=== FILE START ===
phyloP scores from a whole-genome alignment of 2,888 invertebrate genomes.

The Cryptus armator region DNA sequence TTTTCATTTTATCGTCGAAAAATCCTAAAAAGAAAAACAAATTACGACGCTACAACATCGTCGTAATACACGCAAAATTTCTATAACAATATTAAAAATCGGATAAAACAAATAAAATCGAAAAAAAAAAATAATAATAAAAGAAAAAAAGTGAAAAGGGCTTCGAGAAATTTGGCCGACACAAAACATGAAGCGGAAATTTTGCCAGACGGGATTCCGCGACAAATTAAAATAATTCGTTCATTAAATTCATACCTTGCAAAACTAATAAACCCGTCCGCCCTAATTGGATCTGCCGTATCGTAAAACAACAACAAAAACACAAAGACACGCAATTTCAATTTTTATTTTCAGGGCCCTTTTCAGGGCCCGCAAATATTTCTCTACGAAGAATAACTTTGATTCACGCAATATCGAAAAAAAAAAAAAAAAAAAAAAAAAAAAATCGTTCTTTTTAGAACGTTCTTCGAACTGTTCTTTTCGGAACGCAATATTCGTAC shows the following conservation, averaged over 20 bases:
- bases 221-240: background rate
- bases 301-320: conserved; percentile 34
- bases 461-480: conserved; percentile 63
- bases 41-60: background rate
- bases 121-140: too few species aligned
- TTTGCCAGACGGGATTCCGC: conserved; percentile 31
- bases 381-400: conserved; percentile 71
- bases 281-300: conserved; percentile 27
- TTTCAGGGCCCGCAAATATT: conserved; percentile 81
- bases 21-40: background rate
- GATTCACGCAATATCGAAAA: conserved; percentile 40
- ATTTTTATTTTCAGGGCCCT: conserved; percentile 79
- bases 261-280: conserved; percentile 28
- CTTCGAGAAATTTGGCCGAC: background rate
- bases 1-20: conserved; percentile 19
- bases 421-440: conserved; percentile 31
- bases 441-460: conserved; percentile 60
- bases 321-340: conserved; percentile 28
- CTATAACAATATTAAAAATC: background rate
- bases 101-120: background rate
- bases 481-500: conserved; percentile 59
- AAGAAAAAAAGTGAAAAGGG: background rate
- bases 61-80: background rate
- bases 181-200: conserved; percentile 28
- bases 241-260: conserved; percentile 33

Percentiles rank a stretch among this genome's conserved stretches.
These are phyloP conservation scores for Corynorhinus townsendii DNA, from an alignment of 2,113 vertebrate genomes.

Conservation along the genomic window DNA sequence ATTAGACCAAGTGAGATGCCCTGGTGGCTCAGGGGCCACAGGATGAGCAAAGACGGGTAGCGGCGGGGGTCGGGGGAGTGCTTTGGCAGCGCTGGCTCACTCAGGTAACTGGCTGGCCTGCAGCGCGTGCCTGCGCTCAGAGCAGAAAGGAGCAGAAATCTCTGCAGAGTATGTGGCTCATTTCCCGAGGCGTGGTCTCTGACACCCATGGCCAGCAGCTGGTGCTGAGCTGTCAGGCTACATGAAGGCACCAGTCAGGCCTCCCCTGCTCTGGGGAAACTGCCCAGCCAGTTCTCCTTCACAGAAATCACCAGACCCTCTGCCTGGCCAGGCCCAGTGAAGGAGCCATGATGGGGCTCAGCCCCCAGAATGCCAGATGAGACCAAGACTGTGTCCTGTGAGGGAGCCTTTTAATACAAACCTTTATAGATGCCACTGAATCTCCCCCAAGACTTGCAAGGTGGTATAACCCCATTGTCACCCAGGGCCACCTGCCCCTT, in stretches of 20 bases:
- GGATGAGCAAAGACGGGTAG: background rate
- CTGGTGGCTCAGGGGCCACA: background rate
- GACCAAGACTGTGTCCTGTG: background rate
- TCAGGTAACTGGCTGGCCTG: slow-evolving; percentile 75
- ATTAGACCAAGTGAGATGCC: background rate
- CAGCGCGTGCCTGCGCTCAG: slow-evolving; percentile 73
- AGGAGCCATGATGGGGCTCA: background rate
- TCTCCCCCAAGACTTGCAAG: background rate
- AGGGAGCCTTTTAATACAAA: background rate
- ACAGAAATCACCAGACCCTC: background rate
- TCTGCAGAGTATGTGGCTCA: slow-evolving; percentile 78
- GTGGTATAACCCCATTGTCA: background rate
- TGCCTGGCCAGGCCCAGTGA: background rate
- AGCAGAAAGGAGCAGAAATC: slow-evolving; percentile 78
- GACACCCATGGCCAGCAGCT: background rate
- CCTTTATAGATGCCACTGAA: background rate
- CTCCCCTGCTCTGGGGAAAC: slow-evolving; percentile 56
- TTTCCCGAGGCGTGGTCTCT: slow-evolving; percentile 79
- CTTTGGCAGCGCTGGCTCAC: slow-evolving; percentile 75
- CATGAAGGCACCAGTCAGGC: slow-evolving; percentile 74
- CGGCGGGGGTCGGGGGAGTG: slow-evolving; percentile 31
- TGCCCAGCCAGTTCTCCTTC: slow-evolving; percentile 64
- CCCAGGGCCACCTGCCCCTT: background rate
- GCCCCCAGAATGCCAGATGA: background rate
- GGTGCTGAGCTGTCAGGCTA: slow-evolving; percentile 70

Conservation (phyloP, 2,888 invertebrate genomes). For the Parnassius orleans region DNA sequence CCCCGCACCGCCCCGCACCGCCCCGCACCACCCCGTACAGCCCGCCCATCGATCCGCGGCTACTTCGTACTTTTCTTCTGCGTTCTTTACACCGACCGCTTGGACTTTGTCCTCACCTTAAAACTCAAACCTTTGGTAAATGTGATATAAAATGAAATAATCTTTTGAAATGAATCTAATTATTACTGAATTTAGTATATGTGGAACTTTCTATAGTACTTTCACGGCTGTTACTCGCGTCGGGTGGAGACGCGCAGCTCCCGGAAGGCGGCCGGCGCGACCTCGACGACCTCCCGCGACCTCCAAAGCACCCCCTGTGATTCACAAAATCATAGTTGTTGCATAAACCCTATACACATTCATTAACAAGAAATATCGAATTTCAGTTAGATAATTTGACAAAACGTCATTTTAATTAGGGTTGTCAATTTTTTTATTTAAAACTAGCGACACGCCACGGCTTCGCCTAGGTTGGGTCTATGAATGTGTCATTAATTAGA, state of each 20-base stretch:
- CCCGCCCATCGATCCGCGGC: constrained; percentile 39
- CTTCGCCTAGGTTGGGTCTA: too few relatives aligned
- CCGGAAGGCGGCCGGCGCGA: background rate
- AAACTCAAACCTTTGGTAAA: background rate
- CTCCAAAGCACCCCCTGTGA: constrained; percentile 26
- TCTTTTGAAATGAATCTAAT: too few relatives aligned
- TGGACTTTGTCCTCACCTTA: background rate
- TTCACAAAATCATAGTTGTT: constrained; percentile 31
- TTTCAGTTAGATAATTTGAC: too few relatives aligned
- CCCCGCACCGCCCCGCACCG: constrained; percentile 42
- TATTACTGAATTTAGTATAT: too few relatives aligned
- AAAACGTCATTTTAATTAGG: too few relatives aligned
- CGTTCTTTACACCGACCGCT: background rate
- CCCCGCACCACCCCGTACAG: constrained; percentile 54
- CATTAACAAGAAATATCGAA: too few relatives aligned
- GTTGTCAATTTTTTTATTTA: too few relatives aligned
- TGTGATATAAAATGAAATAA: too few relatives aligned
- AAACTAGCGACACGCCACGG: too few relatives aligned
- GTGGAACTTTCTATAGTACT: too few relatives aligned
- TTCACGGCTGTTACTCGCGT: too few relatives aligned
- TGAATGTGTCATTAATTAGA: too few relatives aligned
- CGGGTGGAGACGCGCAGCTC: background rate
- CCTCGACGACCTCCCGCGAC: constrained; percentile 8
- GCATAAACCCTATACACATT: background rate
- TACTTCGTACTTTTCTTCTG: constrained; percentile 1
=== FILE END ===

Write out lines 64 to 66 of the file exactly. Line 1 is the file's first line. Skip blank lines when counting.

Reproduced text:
- TTCACAAAATCATAGTTGTT: constrained; percentile 31
- TTTCAGTTAGATAATTTGAC: too few relatives aligned
- CCCCGCACCGCCCCGCACCG: constrained; percentile 42